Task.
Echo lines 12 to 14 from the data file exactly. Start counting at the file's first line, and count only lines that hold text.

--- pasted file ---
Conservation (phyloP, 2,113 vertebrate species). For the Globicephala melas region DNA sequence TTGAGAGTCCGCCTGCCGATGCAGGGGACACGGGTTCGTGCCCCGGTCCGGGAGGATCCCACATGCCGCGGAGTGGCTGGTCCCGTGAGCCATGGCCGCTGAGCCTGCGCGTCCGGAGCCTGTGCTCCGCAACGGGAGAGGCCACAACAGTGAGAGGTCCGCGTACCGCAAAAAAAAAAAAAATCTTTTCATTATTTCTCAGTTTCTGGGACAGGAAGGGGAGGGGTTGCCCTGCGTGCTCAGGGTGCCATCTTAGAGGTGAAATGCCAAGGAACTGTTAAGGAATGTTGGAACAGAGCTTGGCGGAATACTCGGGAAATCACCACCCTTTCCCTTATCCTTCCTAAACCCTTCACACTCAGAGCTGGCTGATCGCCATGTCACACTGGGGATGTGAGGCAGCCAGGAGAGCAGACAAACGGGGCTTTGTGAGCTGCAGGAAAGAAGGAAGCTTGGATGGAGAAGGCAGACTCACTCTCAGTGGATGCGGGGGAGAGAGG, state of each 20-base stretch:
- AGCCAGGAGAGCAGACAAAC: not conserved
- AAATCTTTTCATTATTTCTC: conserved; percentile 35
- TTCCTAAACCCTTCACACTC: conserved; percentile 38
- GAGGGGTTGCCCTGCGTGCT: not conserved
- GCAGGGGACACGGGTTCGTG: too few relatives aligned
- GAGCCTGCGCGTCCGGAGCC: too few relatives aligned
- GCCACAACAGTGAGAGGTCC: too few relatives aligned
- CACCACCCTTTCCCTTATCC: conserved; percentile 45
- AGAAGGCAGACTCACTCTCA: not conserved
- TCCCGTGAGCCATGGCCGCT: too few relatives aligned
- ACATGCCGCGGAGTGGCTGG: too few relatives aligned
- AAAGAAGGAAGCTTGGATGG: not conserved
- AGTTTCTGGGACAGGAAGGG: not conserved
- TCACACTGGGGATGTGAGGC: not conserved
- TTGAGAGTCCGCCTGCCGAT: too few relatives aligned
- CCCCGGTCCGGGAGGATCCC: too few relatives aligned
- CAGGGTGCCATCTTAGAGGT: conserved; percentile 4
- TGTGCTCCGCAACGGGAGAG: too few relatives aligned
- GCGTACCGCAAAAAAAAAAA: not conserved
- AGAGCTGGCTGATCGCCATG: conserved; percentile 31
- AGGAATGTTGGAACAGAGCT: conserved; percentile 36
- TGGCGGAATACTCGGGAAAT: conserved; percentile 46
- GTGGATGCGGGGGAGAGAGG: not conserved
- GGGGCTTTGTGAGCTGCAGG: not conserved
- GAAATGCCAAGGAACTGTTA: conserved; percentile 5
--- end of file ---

- ACATGCCGCGGAGTGGCTGG: too few relatives aligned
- AAAGAAGGAAGCTTGGATGG: not conserved
- AGTTTCTGGGACAGGAAGGG: not conserved